- The Abbey of the Genesee - http://www.geneseeabbey.org -

Friday February 16, 2018

Fr. Jerome Machar, OCSO [1]

Friday after Ash Wednesday
Isaiah 58:1-9a; Matthew 9:14-15

The prophet Isaiah challenges us to look at our motives for taking on various Lenten penances. It is important to keep in mind that lent in not about us but about God and His infinite mercy. Lent offers us an opportunity to repent of our sins and to return to the loving embrace of our Heavenly Father. We subject ourselves to the disciplines of lent in an effort to put an end to our self-absorption and allow ourselves to be absorbed by God and His love for us. Fasting allows us to identify our spiritual hunger and thirst for life in God, the Master and Sustainer of all that exists.

Remember, the mortifications of lent are not about us but about Christ and His self-emptying love for the human race. It might be good to reflect upon these familiar words taken from the Letter to the Philippians. “You must have the same attitude that Christ Jesus had.  Though he was God, he did not think of equality with God as something to cling to. Instead, he gave up his divine privileges he took the humble position of a slave and was born as a human being” (Phil. 2:5-7). The example of Christ is set before us. We must resemble him in his life, if we are to resemble him in his death. He not only took upon himself the likeness of a man, not appearing in splendor, but in poverty and suffering. Mortification allows us to identify with the poverty and lowliness of Christ.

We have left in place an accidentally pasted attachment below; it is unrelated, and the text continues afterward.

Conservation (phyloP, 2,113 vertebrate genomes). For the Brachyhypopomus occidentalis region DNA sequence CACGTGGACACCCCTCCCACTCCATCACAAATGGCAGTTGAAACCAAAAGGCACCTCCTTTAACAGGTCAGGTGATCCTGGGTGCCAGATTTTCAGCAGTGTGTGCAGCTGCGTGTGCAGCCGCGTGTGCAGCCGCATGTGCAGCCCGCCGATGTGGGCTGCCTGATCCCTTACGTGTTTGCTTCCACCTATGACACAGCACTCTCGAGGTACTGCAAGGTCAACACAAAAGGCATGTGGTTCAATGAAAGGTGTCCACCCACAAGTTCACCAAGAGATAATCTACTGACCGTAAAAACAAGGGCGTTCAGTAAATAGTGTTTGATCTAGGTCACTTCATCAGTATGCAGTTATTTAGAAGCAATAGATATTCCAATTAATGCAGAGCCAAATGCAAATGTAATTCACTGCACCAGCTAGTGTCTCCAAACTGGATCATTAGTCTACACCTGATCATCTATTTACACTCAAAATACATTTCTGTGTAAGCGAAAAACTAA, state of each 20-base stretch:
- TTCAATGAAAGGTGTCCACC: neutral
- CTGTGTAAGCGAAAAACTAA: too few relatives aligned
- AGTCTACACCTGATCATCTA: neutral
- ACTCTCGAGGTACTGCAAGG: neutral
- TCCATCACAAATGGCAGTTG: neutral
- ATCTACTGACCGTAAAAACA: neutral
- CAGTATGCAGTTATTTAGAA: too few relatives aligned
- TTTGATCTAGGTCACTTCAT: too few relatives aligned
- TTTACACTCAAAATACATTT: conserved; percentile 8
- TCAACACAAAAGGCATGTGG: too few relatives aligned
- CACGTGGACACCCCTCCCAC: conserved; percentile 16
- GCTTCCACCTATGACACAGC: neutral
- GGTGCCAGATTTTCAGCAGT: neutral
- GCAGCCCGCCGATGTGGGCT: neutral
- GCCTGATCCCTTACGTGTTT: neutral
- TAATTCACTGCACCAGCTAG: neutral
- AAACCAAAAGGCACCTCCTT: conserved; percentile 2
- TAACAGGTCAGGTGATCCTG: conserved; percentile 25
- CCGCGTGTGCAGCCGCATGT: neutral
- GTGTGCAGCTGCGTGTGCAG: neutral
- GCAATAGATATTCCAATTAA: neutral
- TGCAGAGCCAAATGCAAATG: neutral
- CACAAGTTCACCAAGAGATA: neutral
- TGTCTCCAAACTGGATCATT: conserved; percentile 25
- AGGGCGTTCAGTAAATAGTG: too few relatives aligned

The almsgiving of lent is not about us but about the providential love of God made visible to us in Christ, who is abounding in mercy. By fasting and prayer we seek to abase ourselves and beg his mercy for our sins. Having been forgiven, we can manifest our repentance by doing good works and attending to the needs of the poor. The duties of kindness and charity strengthen and refresh both body and soul. We have only to ponder these words uttered by the prophet Micah: “He has shown you, o man, what is good and what he requires of you. You are to act justly, love mercy and walk humbly with your God” (Mi. 6:8). The good that God requires of us is, not the paying of a price for the pardon of sin, but rather, loving Him and all those He loves. Blessed be the Lord who is ever ready to give grace to the humble and contrite of heart. May our hearts be ever more ardent in faith, hope and love.